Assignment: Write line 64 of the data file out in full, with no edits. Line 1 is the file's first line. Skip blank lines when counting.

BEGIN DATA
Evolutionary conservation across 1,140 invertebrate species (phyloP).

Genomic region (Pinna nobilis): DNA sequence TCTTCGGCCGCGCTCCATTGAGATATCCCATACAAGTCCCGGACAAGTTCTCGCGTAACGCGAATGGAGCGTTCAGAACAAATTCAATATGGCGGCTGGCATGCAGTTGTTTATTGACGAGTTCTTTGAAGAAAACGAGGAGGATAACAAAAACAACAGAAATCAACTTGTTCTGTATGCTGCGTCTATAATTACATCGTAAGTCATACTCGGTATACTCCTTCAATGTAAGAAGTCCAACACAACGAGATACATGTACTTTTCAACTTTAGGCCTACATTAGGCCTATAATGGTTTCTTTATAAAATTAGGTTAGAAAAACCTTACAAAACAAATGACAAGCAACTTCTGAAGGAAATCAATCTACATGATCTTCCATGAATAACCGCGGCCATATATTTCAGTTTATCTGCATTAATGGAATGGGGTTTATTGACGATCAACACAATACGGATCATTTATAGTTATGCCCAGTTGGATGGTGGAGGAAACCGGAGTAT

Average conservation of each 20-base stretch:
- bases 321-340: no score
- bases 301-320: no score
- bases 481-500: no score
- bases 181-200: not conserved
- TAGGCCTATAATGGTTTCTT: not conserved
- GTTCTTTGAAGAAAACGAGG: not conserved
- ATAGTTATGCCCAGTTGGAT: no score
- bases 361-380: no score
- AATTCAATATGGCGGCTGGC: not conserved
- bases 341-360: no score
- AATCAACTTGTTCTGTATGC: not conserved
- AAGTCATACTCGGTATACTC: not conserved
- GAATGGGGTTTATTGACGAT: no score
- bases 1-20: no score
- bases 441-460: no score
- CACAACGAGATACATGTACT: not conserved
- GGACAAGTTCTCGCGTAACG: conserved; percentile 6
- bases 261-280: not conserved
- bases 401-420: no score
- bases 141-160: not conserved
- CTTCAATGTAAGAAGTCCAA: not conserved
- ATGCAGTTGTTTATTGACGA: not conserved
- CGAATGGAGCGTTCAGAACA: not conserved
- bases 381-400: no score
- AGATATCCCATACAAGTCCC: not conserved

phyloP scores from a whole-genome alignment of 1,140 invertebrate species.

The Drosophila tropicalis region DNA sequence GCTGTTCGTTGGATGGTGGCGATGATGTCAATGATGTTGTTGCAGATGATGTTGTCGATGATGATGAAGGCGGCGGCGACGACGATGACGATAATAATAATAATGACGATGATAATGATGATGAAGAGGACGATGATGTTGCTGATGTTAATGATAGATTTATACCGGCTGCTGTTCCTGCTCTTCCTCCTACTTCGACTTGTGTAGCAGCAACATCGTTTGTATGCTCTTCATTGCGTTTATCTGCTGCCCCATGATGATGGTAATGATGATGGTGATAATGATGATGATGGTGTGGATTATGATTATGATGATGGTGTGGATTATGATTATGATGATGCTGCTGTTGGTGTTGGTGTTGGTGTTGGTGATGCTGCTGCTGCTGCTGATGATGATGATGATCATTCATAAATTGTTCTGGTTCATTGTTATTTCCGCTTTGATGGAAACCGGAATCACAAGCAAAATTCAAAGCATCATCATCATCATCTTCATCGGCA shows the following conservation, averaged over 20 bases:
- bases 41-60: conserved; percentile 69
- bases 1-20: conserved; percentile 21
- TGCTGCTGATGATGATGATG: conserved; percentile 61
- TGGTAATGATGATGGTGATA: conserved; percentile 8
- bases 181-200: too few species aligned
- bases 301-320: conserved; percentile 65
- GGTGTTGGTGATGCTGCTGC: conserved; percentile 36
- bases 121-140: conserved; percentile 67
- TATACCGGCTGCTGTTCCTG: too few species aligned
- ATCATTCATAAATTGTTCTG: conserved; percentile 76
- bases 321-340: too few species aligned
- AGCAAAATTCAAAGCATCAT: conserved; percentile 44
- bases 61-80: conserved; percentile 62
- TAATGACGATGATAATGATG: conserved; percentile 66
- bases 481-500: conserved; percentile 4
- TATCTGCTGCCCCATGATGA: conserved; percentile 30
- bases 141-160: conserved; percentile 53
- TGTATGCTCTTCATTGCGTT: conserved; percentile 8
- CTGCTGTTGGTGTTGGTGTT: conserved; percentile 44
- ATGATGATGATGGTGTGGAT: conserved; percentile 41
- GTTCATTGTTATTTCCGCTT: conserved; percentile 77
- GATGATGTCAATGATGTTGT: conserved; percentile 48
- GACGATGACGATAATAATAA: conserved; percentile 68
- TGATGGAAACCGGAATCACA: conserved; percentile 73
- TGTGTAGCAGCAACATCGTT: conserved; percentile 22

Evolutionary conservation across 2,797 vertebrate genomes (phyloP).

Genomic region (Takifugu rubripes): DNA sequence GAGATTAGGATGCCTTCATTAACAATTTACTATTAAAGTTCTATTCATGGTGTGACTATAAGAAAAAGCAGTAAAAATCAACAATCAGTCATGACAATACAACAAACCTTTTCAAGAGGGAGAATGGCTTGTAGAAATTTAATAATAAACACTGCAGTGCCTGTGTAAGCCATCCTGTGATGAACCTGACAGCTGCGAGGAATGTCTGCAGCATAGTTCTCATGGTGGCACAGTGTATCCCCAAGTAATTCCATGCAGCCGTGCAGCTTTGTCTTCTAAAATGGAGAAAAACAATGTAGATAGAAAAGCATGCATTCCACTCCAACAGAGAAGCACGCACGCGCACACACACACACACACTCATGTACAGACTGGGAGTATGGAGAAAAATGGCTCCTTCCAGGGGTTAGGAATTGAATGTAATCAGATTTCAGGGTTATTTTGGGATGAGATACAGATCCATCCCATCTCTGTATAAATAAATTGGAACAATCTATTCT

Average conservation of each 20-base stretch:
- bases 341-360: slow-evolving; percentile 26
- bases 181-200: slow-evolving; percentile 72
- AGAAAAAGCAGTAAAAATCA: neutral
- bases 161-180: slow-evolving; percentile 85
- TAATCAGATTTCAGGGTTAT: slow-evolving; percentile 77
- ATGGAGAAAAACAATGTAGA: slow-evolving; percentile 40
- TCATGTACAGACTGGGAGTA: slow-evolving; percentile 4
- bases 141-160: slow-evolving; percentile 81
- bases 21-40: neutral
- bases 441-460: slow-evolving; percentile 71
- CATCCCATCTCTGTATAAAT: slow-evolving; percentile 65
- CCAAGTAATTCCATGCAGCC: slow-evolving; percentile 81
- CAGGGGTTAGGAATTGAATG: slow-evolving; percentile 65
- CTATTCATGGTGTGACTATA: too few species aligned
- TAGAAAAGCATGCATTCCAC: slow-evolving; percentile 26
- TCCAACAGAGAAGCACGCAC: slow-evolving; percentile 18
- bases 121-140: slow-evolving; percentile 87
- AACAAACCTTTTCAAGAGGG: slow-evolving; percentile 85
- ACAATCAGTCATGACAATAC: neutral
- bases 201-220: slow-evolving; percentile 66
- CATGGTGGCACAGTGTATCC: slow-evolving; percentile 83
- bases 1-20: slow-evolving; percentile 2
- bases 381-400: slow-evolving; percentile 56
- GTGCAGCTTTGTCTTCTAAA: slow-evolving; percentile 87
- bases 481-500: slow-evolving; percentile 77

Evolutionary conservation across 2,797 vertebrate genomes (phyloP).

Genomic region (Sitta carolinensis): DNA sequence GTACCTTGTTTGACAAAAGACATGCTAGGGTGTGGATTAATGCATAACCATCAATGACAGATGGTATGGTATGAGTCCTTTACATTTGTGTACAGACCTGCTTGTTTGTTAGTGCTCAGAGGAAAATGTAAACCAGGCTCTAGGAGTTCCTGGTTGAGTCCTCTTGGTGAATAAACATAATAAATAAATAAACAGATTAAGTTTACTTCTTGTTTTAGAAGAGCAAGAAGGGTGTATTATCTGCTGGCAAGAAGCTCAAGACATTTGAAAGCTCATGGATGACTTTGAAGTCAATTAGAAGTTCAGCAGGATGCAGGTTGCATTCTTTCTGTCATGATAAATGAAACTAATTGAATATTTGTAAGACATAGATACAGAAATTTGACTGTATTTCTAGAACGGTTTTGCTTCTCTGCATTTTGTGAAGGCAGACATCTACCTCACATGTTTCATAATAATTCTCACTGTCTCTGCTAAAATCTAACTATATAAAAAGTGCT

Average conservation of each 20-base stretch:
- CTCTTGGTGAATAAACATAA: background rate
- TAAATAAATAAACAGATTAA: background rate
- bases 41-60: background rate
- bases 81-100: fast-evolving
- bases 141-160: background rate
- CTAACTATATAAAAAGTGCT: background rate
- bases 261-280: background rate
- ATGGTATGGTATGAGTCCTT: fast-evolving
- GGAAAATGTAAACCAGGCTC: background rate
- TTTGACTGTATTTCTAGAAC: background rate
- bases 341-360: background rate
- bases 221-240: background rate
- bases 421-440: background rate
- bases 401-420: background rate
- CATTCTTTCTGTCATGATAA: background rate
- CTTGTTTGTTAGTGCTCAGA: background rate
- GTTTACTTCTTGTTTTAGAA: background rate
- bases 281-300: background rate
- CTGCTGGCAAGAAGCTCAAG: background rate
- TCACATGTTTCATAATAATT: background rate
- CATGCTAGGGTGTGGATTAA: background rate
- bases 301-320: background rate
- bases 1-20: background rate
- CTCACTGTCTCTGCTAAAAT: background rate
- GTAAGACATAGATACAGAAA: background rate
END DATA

- ATGGAGAAAAACAATGTAGA: slow-evolving; percentile 40